Target stopped using the allegedly unlawful tests during the EEOC investigation and changed its applicant tracking systems to deal with any potential adverse impact on certain groups. The retailer also hired an outside consultant to provide training on recordkeeping, pre-employment medical exams and the ADA, and disparate impact. Target cooperated with the EEOC, providing numerous interviews and sharing substantial documentation.
Target is not the only employer finding itself the target of the EEOC. A Pennsylvania janitorial and facilities management services company, Crothall Services Group, Inc., was sued recently by the EEOC to enforce federal recordkeeping requirements. According the EEOC, the company conducted criminal background checks and criminal history assessments to make certain hiring decisions, but failed to disclose the impact of the selection procedures on persons identifiable by race, sex or ethnic group. The EEOC had received a commissioner’s charge in September 2010 alleging that Crothall’s use of criminal history assessments had an unlawful disparate impact on black, Hispanic and male applicants and employees. The EEOC then filed a subpoena enforcement action seeking records from Crothall to disclose the impact of its criminal history assessments on employment opportunities for the impacted groups. That’s when the EEOC discovered that Crothall had failed to retain the appropriate documents as required by law.
In 2008, the EEOC settled a case with Ford Motor Co. for $1.6 million arising out of the use by Ford of a written cognitive exam that measured verbal, numerical and spatial reasoning. The EEOC alleged this pre-employment assessment had a statistically disparate impact on black applicants. This was the second suit by the EEOC against Ford. The first settled for $8.5 million and involved, among other things, the use of an apprentice test the EEOC believed had a disparate impact.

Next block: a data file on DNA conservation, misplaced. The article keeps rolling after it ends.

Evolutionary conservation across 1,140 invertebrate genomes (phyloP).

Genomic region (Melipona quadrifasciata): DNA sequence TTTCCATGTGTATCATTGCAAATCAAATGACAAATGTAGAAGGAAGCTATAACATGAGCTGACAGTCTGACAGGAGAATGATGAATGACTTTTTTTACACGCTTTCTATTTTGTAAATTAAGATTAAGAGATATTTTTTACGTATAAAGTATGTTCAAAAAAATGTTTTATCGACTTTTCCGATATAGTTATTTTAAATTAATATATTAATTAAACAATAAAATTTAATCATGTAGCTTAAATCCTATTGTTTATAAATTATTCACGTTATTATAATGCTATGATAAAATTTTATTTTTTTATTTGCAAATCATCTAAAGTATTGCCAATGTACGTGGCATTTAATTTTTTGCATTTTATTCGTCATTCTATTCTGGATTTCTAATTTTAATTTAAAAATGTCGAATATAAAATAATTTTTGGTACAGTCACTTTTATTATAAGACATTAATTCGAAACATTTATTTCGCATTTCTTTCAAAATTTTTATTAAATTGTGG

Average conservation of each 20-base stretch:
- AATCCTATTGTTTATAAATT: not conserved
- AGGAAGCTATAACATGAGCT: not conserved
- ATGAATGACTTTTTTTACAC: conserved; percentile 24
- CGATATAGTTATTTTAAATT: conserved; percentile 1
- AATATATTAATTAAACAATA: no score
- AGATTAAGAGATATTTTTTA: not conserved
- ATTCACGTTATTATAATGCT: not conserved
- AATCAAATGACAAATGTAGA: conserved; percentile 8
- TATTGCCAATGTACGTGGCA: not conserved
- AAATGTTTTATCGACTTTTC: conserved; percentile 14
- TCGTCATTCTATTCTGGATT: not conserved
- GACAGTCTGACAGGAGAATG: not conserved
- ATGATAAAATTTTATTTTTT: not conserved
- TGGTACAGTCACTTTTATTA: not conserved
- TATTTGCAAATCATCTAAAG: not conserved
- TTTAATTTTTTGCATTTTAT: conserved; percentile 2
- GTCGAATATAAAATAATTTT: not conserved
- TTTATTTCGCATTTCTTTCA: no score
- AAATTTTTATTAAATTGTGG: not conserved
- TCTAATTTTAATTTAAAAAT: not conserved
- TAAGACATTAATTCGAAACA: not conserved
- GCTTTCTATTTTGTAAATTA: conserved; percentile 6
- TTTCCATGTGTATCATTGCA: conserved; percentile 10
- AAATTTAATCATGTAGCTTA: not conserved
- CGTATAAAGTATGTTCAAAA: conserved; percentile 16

In another high-profile case involving pre-employment assessments, the Eighth Circuit Court of Appeals affirmed a $3.4 million jury verdict that found Dial Corp. had routinely and intentionally discriminated against women by requiring job applicants to take a strength test. As a result, the test unlawfully reduced the number of women hired from 46% in the three years before the company implemented the test to 15% after the test was implemented. Dial had developed the test in an effort to reduce injuries at its plants where workers were required to carry heavy loads. Expert testimony at trial established that the test was more difficult than the job itself and did not actually reduce injuries.
In general, the use of pre-employment assessments is acceptable as long as employers are careful to ensure they are reasonably related to the job and as long as employers take steps to retain the documents that demonstrate there is no disparate impact on employees with protected characteristics. Unfortunately, many employers reject far more applicants than they hire, and this provides the potential for a large recovery if a rejected applicant or the EEOC can prove a pre-employment assessment has a disparate impact on a protected group.